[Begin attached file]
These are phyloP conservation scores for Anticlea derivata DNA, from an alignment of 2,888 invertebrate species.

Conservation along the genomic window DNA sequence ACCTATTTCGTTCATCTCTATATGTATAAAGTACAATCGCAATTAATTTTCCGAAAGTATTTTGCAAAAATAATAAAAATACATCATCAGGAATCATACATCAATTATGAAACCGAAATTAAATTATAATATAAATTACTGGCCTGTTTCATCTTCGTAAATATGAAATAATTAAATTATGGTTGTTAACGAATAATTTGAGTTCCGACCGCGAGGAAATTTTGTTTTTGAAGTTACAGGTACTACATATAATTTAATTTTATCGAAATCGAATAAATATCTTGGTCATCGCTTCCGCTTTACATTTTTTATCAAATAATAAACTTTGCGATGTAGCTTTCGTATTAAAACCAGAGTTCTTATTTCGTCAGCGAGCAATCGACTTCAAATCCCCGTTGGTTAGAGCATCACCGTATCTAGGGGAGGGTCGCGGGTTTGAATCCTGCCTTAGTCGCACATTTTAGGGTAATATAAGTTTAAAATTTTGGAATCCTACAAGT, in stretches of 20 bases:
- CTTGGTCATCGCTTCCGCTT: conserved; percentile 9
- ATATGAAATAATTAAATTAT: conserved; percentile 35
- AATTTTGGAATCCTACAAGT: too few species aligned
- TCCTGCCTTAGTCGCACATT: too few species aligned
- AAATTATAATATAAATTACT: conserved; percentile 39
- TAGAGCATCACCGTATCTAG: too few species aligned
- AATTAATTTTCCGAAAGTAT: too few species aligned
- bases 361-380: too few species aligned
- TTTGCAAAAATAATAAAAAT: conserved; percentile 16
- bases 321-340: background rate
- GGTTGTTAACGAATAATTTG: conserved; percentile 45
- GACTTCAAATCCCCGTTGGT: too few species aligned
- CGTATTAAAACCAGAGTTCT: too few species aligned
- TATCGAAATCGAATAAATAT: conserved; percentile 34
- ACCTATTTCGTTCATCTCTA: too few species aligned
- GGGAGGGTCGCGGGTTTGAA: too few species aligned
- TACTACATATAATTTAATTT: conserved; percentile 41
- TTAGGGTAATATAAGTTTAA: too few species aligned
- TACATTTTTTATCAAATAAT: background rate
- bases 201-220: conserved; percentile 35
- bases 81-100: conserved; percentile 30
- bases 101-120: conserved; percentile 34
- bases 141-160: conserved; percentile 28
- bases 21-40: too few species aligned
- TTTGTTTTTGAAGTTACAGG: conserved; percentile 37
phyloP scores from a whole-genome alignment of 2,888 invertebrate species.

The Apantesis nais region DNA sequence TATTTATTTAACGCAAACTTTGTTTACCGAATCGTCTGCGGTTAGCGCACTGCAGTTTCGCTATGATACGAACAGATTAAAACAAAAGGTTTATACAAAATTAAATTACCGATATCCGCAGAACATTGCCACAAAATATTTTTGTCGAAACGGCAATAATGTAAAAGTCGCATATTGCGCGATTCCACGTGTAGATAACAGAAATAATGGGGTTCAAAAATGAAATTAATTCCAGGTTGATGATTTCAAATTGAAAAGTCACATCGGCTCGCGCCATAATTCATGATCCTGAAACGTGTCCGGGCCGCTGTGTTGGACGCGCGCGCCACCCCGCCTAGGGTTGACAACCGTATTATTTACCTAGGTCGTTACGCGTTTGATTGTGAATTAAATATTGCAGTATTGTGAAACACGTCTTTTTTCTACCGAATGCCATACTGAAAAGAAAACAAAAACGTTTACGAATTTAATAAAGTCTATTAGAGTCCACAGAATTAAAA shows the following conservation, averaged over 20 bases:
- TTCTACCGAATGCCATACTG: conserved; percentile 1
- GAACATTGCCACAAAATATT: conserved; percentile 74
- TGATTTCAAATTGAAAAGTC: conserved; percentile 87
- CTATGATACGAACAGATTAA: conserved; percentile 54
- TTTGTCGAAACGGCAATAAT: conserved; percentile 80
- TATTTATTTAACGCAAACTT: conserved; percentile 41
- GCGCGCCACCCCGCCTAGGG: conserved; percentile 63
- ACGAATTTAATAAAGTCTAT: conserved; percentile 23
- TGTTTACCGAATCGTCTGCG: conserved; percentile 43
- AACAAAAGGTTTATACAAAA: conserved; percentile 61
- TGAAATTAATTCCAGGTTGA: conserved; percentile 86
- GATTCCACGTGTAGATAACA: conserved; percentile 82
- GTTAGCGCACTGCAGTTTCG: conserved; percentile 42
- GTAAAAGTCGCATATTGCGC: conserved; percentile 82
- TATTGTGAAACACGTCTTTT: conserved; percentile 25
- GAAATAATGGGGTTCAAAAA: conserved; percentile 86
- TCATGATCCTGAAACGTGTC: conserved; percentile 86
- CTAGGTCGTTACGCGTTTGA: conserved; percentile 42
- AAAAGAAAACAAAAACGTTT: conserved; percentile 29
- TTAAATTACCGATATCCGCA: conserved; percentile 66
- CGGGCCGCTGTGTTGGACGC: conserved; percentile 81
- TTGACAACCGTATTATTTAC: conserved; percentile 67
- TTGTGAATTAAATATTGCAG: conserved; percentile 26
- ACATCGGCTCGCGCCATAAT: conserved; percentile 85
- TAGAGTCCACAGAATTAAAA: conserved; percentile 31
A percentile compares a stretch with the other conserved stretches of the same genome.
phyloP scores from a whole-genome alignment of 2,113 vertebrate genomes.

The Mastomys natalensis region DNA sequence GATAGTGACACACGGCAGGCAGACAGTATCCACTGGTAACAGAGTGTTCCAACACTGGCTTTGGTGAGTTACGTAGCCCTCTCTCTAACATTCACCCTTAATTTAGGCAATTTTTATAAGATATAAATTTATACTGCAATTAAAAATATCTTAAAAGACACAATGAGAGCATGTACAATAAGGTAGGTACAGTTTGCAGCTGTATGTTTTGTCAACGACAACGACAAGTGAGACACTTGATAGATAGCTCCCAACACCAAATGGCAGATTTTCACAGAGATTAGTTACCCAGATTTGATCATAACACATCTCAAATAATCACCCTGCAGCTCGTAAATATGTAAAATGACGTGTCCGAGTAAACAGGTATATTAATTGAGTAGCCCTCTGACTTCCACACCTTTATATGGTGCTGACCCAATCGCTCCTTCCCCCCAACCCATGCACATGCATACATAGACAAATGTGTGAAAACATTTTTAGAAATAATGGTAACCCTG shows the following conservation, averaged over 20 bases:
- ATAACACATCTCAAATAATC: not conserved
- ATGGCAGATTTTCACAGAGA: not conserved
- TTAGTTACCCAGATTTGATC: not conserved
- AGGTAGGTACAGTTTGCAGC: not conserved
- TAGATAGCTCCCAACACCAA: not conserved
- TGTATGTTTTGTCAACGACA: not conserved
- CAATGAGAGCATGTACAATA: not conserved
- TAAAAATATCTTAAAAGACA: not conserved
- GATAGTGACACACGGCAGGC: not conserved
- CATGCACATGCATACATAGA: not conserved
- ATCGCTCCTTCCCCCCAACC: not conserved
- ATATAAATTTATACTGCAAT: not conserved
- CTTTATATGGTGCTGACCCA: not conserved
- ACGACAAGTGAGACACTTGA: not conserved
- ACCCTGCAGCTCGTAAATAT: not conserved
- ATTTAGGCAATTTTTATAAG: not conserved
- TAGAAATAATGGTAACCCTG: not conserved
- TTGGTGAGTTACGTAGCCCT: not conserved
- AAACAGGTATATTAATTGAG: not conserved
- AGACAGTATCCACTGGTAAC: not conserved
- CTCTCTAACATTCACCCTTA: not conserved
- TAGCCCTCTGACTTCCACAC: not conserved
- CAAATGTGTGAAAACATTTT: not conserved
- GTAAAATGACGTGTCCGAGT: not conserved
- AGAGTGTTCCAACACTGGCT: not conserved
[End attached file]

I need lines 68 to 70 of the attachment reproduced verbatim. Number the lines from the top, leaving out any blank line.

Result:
- ATCGCTCCTTCCCCCCAACC: not conserved
- ATATAAATTTATACTGCAAT: not conserved
- CTTTATATGGTGCTGACCCA: not conserved